Family of shooter, victims asks prosecutors to not seek death penalty
Prosecutors will not seek the death penalty for Ann Campbell, who is accused of shooting her two sons in June 2011, killing one.
C.J. Robinson, deputy district attorney, said officials originally sought the death penalty but changed course after conversations with the family of Campbell and the victims.
“The family unanimously asked us not to pursue the death penalty,” Robinson said. “The death penalty is no longer on the table.”
Robinson said he recently notified the court of the decision. Prosecutors will now seek a sentence of life in the prison without parole.
District Court Judge Rhonda Hardesty ruled on Aug. 9, 2011 that there was enough evidence to bring the case before a grand jury.
Chilton County Sheriff’s Department Investigator Jeff Cobb was the only witness called during that hearing. Cobb testified that when officers arrived at the scene, Campbell was seated on a sofa in her mobile home, about eight feet away from her son, Michael Campbell, who lay dying from three shots from a .22 bolt-action rifle.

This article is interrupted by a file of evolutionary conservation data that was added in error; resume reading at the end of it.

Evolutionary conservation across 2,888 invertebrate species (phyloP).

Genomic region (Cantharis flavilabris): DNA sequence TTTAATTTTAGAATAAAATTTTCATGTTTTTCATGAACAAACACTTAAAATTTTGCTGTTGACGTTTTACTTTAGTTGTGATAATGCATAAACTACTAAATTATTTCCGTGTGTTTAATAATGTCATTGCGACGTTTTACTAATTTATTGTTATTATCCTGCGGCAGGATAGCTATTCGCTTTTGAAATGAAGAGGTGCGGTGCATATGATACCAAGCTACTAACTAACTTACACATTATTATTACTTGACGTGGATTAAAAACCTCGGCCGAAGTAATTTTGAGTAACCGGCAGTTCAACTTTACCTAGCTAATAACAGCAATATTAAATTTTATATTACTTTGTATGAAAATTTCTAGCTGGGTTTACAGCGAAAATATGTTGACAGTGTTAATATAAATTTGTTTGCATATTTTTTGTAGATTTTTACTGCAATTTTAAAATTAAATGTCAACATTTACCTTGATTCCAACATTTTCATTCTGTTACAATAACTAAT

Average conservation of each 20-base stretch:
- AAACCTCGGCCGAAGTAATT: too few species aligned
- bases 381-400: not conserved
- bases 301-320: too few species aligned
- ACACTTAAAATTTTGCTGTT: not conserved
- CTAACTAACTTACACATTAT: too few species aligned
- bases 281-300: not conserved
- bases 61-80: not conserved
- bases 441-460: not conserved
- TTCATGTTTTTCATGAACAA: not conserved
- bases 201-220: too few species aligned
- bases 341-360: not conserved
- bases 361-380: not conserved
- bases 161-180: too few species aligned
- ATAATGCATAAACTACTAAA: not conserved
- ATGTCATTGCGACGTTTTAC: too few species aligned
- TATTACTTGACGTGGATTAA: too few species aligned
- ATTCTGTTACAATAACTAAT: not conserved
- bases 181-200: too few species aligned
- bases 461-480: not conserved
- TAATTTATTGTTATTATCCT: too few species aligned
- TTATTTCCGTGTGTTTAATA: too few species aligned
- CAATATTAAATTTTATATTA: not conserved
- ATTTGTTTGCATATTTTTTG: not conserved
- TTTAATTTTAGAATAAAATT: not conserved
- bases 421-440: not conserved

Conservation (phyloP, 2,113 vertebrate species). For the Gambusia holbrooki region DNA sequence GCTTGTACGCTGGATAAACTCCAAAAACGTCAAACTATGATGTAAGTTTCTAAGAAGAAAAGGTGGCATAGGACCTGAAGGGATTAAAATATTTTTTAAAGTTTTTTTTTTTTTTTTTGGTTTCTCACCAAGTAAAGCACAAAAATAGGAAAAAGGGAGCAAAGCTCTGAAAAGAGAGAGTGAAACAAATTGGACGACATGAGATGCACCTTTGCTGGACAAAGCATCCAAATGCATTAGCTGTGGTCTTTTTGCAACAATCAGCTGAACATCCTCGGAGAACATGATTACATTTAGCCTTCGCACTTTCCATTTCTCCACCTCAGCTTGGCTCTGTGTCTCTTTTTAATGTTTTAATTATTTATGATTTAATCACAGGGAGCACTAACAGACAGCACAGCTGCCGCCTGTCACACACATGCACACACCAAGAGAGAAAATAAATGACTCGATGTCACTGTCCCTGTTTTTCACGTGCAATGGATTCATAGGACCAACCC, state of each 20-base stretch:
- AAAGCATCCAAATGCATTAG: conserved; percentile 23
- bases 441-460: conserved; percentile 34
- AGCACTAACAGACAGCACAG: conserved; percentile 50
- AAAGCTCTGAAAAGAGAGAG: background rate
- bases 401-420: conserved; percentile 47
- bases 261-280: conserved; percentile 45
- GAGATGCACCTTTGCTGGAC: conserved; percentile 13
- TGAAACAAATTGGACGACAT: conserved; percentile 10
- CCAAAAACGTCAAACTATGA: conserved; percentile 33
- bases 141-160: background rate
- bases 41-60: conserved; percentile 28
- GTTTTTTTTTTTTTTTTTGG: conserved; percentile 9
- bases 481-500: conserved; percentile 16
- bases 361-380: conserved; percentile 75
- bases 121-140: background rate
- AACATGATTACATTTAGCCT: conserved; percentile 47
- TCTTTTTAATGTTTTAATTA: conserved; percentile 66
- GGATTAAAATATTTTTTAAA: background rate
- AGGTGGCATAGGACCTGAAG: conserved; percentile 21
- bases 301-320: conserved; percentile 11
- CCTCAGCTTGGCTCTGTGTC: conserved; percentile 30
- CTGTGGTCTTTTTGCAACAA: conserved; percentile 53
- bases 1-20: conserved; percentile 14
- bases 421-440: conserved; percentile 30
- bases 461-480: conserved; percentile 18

Another of Campbell’s sons, Bailey Mays, was also shot but fled to a relative’s house on the same piece of property off County Road 69 in the Enterprise community.
According to Cobb’s testimony, Mays told officers he was asleep on the couch in the living room when he heard gunshots. He then saw Michael Campbell crawling down a hallway that led from a bedroom, pleading with Ann Campbell not to shoot him again.
Cobb testified that Michael Campbell appeared to still be breathing when officers first arrived but that he was not responsive and died before he could be transported to a hospital.
After shooting Michael Campbell a third time, Ann Campbell started toward Mays and said, “We don’t have to live like this anymore.”
Mays tried to exit the residence but found the front door locked. He escaped out a back door and later realized he had been shot in the thigh.